AFI Fest 2019: To the Ends of the Earth, by Scott Nye
At first, there is nothing; nothing but yourself, your shabby collection of maps, and signs that could mean anything. You get off the bus or the train into a sea of meaninglessness. This is how To the Ends of the Earth begins, and it will not seem at all unfamiliar to anyone who has traveled alone in a foreign country. The “you” here is Yoko, the host of a Japanese TV program about Uzbekistan. She could not be further removed from her comfort zone – even in the modest crew that accompanies her, she is the only woman, and despite hosting the program, she has virtually no authority over what she is to say or do. She gets a script, she gets into the clothes provided, and she dives right in. Literally; her first location is a lake that’s supposed to have a very particular fish. Supposed to. Not a lot is going right on this trip.
There’s the unique Uzbek cuisine that’s undercooked. There’s an amusement park ride that seems closer to an astronaut training module. There’s an aquarium that revokes their filming privileges the day they arrive. Yet whenever she’s on camera, she has to be excited and upbeat, thrilled with the most mundane surroundings and inconclusive assignment. She is portrayed by Atsuko Maeda, who at only 28 has spent fully half her life in the truly grueling business of Japanese pop stardom, a gauntlet that demands obscene commitment to achieve success.
This role seems particularly suited to her, and writer/director Kiyoshi Kurosawa apparently wrote it with her in mind. “She’s distinct,” he told The Film Stage. “She has some qualities unique to her. Especially when she’s on her own on the screen, and she doesn’t share the shot with other people: she’s able to exist by herself.” Even when she has a scene with others, Kurosawa will foreground her experience, setting Yoko apart from everyone else, which underscores her isolation and focuses our attention on how she’s processing the scene. Her transition between depression or illness or sleep deprivation into the ideal image of adult girlhood she’s meant to embody as a host rings the bell of direct experience.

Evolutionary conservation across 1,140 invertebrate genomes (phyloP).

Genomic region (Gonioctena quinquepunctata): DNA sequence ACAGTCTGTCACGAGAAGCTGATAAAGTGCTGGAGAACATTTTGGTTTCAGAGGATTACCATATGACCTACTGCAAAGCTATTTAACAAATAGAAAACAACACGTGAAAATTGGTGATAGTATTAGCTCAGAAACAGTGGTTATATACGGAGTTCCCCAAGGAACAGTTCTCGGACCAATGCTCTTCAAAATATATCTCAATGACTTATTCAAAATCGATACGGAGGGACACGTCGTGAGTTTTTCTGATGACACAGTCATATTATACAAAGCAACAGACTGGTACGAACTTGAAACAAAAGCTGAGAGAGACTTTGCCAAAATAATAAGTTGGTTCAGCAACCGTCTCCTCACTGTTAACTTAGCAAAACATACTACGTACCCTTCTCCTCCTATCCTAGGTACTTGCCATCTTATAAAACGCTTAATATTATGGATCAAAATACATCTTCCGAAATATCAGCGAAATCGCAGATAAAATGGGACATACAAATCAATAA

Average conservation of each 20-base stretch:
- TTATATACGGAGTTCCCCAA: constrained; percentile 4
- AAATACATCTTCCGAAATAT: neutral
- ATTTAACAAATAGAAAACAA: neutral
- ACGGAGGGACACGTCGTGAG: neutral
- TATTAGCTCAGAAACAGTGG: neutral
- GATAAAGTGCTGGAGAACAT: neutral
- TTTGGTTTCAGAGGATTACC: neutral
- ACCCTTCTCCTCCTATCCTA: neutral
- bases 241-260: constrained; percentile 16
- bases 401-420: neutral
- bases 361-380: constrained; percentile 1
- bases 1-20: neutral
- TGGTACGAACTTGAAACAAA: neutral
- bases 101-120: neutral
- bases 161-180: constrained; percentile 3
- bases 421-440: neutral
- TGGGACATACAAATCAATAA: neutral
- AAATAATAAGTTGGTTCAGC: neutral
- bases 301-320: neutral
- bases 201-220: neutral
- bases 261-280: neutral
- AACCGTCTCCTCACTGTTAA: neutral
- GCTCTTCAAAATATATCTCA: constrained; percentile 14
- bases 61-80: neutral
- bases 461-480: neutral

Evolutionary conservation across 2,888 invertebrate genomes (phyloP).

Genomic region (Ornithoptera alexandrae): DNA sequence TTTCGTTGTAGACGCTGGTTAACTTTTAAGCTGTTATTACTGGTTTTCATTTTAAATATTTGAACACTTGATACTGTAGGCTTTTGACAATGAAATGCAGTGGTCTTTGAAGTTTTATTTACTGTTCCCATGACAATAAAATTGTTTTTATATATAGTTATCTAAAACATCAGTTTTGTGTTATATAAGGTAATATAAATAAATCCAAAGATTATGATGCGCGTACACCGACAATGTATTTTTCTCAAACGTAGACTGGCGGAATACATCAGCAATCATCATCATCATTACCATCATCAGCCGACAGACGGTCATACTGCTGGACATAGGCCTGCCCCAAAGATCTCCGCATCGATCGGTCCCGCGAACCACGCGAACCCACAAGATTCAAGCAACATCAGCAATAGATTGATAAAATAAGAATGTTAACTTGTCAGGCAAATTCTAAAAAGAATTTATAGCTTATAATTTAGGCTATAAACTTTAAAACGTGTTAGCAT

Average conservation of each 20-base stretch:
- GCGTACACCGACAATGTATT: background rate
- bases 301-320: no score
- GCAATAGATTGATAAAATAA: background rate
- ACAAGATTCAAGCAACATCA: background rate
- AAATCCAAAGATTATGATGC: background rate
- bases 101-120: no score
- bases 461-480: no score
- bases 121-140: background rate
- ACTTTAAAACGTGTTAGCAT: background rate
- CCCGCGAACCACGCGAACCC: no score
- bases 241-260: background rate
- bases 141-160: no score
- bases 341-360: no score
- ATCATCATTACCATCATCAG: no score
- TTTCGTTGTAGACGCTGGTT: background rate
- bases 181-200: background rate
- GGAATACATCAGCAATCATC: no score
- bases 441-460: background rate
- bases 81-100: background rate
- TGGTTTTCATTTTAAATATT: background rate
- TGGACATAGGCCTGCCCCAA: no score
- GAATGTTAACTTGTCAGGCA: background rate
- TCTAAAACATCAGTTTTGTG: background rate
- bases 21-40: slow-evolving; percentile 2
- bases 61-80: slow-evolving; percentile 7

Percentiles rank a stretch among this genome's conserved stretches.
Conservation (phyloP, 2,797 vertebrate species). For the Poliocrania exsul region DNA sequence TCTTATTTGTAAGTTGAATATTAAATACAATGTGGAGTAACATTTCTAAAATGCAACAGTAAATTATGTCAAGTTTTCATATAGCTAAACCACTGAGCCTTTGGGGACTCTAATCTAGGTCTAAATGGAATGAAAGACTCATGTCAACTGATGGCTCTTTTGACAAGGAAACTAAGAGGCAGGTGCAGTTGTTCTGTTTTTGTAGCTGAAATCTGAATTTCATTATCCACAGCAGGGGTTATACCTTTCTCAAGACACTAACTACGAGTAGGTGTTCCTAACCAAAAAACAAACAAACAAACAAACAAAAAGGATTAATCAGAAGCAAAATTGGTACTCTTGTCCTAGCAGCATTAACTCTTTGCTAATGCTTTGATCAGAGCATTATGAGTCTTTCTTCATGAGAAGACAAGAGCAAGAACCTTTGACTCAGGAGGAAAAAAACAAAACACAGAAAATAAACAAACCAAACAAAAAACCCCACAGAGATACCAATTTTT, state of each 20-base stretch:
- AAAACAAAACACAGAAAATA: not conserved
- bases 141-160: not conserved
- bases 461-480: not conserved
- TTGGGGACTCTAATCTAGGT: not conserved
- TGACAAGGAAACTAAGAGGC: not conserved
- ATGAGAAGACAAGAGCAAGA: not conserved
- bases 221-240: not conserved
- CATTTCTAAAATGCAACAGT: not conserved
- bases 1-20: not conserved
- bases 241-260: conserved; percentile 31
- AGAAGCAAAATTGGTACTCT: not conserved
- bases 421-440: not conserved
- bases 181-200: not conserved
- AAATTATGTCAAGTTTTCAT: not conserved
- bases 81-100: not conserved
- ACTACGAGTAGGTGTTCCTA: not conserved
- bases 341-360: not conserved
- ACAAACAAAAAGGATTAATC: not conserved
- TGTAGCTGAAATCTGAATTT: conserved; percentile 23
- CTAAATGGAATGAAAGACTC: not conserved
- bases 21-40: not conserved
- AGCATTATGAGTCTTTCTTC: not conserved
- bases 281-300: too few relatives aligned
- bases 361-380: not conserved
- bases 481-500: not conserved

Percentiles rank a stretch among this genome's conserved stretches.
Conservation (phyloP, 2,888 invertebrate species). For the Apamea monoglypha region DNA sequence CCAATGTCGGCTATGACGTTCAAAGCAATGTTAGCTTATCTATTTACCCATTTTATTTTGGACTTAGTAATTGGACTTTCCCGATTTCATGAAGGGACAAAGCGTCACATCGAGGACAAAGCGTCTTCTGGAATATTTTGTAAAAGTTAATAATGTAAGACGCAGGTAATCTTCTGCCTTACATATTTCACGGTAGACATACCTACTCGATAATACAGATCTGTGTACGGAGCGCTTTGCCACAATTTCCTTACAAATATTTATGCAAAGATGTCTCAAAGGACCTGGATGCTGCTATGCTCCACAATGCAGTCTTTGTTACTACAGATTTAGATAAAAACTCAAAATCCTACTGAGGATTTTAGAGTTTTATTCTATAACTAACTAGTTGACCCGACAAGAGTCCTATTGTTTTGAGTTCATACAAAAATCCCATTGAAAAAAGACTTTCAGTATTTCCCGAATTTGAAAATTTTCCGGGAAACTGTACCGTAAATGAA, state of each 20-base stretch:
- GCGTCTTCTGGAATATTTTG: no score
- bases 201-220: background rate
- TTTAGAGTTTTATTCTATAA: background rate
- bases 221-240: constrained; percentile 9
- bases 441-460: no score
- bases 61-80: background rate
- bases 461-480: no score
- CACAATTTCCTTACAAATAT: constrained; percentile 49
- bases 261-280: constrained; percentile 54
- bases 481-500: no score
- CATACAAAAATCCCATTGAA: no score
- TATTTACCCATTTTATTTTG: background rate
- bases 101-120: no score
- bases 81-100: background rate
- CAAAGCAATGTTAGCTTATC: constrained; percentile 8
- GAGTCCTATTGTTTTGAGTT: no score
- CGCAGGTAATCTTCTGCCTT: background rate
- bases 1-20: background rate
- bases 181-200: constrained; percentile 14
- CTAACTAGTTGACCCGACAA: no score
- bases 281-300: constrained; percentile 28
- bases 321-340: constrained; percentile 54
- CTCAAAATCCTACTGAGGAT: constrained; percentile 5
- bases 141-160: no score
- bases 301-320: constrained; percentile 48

Kurosawa is apparently most known for horror films like Cure and Pulse and Loft and some other evocative one-word titles. There’s a certain touch of suspense here, as Yoko has to navigate dark roads filled with strangers who mean her no harm, but who are still mostly men, mostly much larger than her, who can tell right away she doesn’t belong. Still, he’ll always be the director of Journey to the Shore for me, as that was the first and so far only other film of his I’ve seen. In that film, a woman is visited by her dead husband, now a ghost, who takes her to the towns he has visited and the people who made an impact on him. Its travelogue is similarly filled with unknown elements that are a little uncomfortable at first, but which gradually reveal more about the protagonist’s inhibitions than the threat of her surroundings.
If you’re wondering what the heck a Japanese film is doing being set in Uzbekistan in the first place, you needn’t chalk it up to random curiosity – the film was suggested to commemorate the 25th anniversary of diplomatic relations between the two countries, as well as the 70th anniversary of the Navoi Theater, which was renovated by Japanese prisoners of war immediately following World War II, and which figures into the film at two key moments. In both instances, the theater becomes a sort of sanctuary, a place of rejuvenation when much else seems to be going wrong. Its history and architecture helps explain this, but even before the story of the place is revealed, Kurosawa shoots it in a way that emphasizes the building’s calming effects, placing Maeda in a series of symmetrical shots as she navigates its cavernous hallways, refusing us the full path of her travels but setting us on a sort of spiritual journey to its center.
That this sequence sits comfortably alongside the thriller-infused paranoia of wandering foreign streets, which all works in tandem with some moments of outright comedy and others of tremendous warmth is a massive testament to Kurosawa’s talent. Like any trip abroad, the film feels capable of becoming almost anything from moment to moment, and is consistently surprising without resorting to shock or twists. There’s an inherent risk in this type of storytelling, but it follows so naturally the act walking in an unfamiliar place, all the thoughts than consume us and the potential wonder at what we might encounter.